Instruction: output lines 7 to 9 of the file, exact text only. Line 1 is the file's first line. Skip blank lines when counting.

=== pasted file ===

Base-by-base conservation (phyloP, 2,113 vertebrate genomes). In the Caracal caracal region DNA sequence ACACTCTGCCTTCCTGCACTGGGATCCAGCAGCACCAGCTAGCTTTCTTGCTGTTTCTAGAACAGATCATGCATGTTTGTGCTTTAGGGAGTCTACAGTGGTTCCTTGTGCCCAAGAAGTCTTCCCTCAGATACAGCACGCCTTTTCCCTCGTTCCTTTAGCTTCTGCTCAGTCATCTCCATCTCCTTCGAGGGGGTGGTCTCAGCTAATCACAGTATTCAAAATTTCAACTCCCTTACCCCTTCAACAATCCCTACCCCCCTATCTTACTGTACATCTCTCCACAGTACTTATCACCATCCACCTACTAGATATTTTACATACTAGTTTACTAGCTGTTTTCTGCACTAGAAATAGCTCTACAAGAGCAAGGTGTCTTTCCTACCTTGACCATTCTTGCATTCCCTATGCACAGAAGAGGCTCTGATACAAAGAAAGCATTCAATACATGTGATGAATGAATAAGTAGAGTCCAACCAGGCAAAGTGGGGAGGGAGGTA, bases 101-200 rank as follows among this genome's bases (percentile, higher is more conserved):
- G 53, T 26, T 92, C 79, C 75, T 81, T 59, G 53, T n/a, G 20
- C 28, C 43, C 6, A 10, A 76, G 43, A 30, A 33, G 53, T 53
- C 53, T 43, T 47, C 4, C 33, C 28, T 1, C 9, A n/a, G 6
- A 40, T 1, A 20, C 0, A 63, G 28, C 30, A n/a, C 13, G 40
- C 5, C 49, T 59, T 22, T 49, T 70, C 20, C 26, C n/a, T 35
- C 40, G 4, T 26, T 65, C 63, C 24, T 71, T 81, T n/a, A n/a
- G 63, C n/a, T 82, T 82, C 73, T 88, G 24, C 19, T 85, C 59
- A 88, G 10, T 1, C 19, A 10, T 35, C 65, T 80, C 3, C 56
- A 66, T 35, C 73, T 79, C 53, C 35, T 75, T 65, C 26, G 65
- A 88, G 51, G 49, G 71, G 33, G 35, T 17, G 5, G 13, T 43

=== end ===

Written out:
- C 40, G 4, T 26, T 65, C 63, C 24, T 71, T 81, T n/a, A n/a
- G 63, C n/a, T 82, T 82, C 73, T 88, G 24, C 19, T 85, C 59
- A 88, G 10, T 1, C 19, A 10, T 35, C 65, T 80, C 3, C 56